I've always been interested in British cinema and the history of, and indeed the (usually) wonderful art deco architectural design of these, once, wonderful places. A terrible shame such lovely buildings, bursting with life and soul in their heyday, have been subjected to such indiscriminate decimation in recent times..This may be interesting to fans who share an interest in Bill's earlier days, and a little glimpse of 'how things used to be'...just a couple or so pictures and a link to a very short video, maybe only 40 or 50 seconds in length, but nice to see...first time I've seen it (I think), which prompted this post.
"The Regal Cinema was designed by Associated British Cinemas(ABC) in-house architect William R. Glen, and opened on 9th December 1935. It has a town centre location on Kirkgate at the corner of Sun Lane facing into, and visible from, the town centre.
Not as large as some later ABC houses the Regal Cinema accommodated 1,594 but had a full stage 26 feet deep behind the 43 feet wide proscenium. The interior was rather plainer than many of Glen’s cinemas with concealed lighting under the balcony and at the rear of the ceiling and pendant fittings casting light upwards towards the front of the cinema.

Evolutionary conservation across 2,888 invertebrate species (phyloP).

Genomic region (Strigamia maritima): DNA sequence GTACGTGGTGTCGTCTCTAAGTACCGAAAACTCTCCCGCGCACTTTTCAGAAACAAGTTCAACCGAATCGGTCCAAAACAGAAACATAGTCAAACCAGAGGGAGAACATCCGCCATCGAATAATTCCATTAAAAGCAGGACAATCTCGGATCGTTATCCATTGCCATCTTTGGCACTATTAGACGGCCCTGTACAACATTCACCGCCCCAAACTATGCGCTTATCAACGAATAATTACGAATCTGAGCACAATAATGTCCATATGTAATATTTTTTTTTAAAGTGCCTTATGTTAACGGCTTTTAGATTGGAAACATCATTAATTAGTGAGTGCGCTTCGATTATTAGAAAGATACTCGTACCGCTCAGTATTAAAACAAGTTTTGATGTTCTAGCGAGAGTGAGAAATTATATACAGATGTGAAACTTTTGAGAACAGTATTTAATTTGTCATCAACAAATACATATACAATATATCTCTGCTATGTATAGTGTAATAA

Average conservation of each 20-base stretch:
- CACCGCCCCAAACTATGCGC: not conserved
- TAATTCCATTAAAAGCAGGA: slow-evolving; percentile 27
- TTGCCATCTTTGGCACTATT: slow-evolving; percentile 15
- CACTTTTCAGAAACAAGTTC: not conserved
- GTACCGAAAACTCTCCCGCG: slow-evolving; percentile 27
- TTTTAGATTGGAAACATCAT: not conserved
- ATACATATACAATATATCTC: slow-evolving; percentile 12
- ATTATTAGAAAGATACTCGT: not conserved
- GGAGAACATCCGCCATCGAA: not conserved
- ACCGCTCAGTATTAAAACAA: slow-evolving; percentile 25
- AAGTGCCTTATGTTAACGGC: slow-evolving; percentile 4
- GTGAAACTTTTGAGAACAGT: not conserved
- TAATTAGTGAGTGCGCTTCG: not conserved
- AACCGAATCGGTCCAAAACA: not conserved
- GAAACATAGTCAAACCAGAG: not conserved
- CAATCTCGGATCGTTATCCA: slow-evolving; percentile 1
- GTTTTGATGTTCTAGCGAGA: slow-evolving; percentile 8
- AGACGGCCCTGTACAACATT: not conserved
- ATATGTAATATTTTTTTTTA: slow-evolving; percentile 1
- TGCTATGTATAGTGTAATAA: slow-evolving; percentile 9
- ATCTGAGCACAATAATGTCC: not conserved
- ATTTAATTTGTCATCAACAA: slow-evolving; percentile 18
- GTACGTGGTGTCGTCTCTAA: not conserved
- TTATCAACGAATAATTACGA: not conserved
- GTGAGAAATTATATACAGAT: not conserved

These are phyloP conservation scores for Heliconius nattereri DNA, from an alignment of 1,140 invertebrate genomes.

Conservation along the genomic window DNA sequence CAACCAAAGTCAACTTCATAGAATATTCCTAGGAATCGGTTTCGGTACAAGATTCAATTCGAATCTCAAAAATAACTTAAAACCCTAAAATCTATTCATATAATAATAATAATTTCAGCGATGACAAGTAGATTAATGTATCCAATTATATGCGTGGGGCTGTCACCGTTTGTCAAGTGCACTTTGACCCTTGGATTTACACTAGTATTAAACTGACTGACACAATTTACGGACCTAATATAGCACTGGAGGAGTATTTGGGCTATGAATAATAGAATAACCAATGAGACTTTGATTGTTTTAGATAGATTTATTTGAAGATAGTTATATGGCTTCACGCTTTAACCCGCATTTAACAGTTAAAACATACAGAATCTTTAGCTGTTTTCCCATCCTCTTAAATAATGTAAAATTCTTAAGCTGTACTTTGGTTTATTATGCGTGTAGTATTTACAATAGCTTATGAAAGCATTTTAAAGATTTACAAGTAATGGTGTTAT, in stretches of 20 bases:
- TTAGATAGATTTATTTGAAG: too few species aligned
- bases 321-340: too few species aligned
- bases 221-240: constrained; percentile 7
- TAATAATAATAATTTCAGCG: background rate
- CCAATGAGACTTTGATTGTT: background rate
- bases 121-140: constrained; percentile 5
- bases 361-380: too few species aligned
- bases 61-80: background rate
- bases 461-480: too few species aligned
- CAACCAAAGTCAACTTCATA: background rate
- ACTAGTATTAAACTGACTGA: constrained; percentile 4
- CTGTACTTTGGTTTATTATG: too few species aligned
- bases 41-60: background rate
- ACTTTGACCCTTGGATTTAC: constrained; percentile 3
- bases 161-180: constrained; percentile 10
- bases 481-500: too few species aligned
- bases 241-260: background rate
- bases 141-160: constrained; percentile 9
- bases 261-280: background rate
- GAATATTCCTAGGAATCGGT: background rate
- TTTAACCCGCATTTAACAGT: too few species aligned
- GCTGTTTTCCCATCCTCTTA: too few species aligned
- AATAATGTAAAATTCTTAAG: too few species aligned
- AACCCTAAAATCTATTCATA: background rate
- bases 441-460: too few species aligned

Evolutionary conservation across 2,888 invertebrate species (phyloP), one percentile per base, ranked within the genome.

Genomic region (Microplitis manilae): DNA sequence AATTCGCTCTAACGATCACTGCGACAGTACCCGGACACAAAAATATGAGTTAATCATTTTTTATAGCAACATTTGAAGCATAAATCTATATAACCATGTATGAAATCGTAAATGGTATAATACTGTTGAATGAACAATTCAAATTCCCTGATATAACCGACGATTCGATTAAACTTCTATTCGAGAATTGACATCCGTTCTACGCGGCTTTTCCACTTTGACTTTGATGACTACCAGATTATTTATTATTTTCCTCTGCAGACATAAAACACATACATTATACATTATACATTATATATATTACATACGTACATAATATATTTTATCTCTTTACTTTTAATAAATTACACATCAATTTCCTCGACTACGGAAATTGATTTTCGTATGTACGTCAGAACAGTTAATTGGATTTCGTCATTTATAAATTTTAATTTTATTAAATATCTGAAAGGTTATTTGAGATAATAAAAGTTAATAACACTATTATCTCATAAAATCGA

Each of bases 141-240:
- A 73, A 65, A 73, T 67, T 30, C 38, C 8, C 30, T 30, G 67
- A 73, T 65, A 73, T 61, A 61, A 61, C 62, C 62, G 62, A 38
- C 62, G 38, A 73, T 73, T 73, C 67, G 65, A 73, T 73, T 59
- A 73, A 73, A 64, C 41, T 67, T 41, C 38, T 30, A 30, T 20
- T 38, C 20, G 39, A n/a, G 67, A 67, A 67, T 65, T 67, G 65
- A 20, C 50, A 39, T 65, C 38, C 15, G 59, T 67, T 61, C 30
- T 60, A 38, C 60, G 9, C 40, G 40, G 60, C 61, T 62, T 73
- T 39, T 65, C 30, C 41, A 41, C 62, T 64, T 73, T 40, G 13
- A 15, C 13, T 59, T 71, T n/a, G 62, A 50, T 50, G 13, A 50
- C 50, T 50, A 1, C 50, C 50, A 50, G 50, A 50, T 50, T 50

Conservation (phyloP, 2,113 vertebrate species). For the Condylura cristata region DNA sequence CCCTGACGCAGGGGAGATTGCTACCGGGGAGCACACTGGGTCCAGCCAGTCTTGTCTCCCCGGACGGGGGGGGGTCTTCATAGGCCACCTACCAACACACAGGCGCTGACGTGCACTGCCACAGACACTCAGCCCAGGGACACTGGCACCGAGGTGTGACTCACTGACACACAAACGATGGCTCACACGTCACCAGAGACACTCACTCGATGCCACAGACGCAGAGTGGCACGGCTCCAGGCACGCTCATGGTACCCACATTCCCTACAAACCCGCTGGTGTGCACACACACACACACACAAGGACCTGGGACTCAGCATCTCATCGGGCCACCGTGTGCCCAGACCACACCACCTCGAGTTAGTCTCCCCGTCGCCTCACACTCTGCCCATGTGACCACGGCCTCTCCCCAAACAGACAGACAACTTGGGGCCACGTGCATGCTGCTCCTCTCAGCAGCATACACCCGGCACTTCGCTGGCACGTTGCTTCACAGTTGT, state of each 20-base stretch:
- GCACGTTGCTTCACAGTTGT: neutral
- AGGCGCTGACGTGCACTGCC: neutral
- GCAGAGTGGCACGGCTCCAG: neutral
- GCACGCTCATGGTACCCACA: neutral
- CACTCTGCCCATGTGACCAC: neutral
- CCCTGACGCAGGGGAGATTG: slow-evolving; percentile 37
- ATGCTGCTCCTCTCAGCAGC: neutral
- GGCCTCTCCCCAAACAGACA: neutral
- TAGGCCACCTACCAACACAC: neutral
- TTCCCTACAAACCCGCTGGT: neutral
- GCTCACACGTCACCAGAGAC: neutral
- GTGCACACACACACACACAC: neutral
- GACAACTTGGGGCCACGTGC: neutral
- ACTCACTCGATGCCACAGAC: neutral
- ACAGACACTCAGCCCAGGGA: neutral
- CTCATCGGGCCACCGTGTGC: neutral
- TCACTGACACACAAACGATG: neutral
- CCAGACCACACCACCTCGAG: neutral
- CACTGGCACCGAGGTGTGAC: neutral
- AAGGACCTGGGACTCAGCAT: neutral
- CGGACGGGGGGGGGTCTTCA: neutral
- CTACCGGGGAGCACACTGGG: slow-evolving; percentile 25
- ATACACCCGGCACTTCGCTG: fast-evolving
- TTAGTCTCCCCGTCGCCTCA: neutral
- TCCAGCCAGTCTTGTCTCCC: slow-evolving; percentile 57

It was renamed ABC in 1962 and became a triple operation from 11th November 1976 with screen 1 seating 532 in the balcony using the original screen and projection suite and screen 2 (236 seats) and 3 (170 seats) in the rear stalls area.
It was taken over by Cannon Cinemas chain in April 1986, and was renamed Cannon. It closed in 1997 following the Cineplex multi-screen cinema opening in December 1996 and has been empty and for sale since. A covenant restricting its use to film exhibition has been the reason the site has not been redeveloped or alternative uses found for the building."
The above quote is a contribution made by Ian Grundy to the Cinematreasures website.
I don't even know if the Regal is still standing anymore...probably been demolished for a car park, or 'plaza'🙄, or something.
Lovel building in it's heyday...buildings like this just seemed to pull you in!
Here's the link to the video...Please bear in mind it's very short
AND, as a brief aside, a little related history fact about ODEON cinemas.
Odeon cinemas were built by Oscar Deutsch, a British businessman and entrepreneur, who opened his first cinema in 1928 and built an empire of nearly 300 Odeon's, before his untimely death in 1941....and!, ODEON stands for: 'Oscar Deutsch Entertains Our Nation'..
Remember the lady that used to come round with the little tubs of ice cream and wooden spoon, Kia Ora (I've still got my early 1970's badge), chocolate, cigarettes etc?..seems like a million years ago.